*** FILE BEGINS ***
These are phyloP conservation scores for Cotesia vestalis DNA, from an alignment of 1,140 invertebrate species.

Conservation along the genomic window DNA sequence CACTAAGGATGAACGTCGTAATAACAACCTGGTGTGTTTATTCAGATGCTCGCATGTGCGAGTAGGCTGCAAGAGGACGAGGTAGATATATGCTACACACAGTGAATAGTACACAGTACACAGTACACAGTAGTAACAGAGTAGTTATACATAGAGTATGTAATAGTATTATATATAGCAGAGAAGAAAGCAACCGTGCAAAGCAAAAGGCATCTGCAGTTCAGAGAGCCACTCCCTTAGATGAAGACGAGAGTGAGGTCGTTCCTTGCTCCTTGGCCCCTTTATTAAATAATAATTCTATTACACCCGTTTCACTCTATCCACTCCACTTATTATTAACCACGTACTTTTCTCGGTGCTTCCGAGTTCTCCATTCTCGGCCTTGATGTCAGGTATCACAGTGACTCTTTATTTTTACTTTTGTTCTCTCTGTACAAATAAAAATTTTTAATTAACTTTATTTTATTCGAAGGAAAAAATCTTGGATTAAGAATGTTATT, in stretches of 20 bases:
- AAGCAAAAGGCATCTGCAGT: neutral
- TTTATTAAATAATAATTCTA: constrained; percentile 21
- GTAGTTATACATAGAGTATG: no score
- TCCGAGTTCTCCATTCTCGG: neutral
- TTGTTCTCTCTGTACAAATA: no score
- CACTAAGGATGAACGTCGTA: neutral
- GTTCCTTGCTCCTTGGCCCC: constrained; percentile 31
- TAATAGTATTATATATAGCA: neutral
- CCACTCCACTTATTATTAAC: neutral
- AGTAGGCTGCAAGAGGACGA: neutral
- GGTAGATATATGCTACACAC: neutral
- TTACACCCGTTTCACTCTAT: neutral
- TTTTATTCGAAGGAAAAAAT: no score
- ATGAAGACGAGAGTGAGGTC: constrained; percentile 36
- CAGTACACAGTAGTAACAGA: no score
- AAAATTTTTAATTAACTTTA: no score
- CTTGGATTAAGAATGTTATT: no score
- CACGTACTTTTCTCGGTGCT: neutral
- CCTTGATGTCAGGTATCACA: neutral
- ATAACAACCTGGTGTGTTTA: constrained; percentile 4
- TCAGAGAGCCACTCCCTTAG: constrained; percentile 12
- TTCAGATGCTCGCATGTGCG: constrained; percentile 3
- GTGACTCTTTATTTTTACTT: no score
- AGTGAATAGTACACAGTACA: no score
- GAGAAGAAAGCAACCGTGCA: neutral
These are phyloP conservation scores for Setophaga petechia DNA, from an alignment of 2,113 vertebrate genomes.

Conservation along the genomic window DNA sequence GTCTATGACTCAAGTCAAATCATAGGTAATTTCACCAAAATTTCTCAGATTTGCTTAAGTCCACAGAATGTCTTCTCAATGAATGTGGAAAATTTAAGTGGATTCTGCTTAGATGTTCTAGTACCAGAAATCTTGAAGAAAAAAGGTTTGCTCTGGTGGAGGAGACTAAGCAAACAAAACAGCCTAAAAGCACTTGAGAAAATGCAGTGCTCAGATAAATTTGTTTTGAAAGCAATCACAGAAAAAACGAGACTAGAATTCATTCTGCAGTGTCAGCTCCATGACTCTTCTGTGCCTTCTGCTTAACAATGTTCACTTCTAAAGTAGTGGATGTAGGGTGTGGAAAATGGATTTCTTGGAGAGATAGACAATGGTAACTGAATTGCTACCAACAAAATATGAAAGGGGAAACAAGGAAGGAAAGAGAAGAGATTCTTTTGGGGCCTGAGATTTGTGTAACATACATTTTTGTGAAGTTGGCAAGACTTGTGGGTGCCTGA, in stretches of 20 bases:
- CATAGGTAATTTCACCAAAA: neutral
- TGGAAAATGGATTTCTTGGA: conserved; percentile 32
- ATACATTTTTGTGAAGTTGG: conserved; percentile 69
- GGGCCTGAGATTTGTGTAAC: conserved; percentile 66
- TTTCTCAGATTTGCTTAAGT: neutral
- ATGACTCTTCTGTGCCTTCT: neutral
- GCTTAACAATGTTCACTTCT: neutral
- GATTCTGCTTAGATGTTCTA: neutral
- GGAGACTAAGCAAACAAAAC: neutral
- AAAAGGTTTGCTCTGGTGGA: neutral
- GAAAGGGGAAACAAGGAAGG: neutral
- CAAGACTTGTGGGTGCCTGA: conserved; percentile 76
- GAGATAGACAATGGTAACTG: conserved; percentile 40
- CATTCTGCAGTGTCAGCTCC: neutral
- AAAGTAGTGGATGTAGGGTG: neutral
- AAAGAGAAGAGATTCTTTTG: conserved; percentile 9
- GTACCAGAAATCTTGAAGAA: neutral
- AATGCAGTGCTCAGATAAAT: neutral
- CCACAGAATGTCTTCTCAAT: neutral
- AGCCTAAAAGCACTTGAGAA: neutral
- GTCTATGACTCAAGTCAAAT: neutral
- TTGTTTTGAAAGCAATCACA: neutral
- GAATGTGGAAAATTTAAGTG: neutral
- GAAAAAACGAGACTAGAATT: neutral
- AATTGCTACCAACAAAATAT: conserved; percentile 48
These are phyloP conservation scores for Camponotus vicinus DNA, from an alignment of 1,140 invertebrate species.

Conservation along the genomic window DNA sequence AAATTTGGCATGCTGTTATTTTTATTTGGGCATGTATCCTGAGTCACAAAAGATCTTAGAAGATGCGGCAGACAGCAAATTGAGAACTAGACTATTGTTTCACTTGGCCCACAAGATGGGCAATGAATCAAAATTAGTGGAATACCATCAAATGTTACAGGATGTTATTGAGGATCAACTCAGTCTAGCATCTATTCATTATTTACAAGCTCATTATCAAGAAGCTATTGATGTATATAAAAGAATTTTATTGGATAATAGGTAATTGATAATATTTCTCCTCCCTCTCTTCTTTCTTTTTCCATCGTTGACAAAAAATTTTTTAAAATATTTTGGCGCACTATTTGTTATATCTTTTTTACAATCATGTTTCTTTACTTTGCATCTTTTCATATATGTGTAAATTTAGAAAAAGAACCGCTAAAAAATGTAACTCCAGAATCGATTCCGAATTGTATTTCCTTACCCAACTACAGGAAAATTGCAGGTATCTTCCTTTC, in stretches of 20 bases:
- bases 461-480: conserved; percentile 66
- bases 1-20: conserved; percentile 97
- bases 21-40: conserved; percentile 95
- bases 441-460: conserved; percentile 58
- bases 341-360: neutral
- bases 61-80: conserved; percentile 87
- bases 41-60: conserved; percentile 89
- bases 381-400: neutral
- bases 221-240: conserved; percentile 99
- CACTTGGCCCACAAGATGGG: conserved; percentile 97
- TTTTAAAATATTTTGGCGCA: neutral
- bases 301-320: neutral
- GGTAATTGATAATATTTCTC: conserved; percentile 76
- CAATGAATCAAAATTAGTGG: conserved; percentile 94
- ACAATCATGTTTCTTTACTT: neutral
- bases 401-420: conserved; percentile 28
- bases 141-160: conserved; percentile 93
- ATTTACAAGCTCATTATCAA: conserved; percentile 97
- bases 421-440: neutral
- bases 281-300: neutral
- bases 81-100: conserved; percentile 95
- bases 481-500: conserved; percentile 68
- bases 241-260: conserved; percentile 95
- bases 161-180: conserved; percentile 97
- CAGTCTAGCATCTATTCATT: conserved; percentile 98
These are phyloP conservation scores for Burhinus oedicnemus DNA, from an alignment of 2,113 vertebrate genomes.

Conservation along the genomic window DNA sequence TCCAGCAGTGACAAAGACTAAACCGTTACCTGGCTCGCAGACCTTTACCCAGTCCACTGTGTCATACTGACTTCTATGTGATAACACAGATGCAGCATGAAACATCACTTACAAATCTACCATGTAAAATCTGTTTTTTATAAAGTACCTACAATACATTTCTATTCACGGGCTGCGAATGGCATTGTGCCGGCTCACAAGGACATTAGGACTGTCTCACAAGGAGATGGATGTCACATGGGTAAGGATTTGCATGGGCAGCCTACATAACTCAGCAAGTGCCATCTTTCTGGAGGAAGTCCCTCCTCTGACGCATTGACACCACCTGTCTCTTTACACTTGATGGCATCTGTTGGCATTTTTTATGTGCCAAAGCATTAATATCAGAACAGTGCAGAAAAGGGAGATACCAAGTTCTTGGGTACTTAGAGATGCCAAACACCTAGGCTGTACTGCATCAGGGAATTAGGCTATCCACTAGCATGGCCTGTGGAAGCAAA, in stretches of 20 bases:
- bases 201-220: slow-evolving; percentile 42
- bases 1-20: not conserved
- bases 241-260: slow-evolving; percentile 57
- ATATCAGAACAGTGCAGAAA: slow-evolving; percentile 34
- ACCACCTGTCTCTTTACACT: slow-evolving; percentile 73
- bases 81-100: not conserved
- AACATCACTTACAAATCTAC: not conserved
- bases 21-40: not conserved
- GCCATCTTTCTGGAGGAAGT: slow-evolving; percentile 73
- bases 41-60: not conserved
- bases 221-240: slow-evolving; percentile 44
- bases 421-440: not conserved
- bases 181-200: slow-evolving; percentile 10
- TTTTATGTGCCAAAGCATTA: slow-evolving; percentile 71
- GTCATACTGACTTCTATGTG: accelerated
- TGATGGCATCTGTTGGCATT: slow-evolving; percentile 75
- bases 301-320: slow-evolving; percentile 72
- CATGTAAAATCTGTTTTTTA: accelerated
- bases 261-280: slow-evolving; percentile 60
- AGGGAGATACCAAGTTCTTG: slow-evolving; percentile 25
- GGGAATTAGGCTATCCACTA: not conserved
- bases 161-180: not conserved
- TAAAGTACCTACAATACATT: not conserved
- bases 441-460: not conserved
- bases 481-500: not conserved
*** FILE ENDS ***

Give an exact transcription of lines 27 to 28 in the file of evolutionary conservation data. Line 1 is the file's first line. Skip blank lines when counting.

- GAGAAGAAAGCAACCGTGCA: neutral
These are phyloP conservation scores for Setophaga petechia DNA, from an alignment of 2,113 vertebrate genomes.